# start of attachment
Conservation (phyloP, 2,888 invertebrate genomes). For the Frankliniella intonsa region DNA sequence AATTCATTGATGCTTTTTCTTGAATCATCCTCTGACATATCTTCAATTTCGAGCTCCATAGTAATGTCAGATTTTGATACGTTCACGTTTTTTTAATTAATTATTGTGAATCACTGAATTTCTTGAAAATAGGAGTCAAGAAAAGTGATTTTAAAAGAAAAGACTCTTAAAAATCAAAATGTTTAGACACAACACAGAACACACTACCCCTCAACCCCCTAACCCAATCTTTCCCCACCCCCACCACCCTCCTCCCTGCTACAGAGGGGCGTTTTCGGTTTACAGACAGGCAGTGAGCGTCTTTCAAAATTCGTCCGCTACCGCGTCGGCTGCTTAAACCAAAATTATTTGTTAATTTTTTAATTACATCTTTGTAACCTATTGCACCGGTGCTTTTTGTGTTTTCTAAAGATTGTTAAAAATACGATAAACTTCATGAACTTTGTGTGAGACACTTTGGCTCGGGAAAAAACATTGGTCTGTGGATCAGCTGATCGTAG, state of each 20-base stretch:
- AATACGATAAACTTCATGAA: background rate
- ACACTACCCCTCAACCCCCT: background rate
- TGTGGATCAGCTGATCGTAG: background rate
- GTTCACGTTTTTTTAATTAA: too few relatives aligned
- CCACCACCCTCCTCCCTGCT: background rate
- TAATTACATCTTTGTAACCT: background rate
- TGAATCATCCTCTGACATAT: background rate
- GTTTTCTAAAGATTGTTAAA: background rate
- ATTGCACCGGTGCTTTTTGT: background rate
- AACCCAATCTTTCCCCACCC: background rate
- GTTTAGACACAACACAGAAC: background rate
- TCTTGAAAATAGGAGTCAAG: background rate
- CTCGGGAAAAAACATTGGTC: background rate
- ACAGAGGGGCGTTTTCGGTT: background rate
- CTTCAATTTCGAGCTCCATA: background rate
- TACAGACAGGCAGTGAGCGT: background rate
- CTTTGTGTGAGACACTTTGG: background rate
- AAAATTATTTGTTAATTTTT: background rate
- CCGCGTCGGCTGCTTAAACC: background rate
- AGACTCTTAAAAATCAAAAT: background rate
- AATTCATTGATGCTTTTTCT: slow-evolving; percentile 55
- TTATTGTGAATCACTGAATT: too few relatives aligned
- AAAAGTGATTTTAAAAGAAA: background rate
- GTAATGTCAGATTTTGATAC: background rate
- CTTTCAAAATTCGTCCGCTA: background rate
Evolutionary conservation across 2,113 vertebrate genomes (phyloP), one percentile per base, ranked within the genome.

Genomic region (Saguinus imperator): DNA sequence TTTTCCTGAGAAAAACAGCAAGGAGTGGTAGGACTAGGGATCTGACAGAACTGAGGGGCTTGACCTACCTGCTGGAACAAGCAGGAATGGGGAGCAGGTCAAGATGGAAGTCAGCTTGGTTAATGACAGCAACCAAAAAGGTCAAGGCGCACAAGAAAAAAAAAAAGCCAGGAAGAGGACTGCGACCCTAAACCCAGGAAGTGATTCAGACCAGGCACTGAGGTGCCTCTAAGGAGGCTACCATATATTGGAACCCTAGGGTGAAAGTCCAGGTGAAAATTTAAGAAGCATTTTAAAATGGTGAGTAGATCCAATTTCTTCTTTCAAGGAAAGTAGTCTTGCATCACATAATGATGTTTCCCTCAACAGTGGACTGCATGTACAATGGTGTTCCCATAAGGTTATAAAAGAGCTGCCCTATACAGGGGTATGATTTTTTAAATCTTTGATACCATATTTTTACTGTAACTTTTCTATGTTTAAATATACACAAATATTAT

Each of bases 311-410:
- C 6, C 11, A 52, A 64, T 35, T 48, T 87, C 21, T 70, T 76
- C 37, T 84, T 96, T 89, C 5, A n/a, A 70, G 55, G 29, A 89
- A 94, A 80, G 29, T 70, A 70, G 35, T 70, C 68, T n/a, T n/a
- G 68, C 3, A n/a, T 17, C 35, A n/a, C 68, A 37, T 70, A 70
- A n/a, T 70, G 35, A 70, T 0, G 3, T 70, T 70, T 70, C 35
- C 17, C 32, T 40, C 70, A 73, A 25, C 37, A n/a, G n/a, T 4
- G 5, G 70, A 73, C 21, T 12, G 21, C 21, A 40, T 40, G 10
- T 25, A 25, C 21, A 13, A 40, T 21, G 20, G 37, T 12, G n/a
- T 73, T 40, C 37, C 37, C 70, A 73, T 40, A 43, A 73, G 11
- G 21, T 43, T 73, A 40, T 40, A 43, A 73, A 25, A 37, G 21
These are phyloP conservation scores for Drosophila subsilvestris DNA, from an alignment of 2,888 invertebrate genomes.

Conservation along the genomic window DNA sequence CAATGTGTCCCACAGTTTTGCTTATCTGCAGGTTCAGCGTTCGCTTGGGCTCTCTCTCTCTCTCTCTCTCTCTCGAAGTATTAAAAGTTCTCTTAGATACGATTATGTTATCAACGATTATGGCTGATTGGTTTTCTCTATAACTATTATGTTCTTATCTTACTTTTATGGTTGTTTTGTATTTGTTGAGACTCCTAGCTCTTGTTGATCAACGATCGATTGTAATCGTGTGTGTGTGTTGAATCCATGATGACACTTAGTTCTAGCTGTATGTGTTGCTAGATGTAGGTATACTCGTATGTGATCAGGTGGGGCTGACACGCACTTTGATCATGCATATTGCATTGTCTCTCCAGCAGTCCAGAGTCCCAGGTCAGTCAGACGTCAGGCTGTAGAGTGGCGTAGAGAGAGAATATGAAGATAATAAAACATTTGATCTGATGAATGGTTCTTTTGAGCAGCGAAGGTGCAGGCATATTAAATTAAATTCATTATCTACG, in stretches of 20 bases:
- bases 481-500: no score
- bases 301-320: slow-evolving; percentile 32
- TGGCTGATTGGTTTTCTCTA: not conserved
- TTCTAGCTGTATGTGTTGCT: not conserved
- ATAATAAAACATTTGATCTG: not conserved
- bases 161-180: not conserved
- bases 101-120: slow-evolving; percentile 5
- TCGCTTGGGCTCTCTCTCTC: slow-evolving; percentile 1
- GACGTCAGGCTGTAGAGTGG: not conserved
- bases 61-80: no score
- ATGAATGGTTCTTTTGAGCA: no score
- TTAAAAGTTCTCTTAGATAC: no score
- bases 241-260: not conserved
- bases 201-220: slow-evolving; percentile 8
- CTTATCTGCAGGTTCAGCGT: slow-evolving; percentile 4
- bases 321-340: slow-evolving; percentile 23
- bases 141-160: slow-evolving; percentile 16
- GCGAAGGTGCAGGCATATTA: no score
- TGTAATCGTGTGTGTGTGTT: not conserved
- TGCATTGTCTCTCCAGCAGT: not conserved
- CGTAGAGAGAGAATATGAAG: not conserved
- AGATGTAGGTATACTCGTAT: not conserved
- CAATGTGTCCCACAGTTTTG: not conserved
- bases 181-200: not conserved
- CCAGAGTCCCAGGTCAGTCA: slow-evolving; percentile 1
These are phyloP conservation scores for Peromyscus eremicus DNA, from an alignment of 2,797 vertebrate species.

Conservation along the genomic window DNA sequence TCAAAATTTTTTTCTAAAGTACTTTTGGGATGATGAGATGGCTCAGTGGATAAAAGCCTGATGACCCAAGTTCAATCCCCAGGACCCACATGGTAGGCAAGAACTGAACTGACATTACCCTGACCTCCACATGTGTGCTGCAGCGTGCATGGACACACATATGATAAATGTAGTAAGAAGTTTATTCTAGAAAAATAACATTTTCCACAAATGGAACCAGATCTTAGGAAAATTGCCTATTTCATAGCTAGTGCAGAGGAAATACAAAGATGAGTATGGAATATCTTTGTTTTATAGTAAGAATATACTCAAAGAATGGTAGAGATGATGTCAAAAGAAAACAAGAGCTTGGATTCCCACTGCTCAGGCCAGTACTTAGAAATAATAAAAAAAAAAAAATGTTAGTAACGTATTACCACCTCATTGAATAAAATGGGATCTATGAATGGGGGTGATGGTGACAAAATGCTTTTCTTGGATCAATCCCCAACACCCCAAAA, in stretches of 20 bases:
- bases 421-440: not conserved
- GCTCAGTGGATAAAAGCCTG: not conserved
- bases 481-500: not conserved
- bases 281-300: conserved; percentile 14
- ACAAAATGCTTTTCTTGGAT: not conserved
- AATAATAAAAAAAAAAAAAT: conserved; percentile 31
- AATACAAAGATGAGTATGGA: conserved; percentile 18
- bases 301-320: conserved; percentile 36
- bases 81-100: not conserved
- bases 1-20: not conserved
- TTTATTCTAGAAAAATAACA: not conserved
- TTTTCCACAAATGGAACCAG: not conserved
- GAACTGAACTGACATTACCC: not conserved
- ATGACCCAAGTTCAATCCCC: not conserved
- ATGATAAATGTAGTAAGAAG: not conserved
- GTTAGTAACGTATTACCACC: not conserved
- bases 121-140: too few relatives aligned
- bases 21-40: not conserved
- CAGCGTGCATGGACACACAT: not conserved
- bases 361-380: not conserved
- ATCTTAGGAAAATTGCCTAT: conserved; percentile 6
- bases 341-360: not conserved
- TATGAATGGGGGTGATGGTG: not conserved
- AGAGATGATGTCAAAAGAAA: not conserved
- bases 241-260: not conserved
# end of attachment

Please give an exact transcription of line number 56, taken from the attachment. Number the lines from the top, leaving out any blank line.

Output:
- CTTATCTGCAGGTTCAGCGT: slow-evolving; percentile 4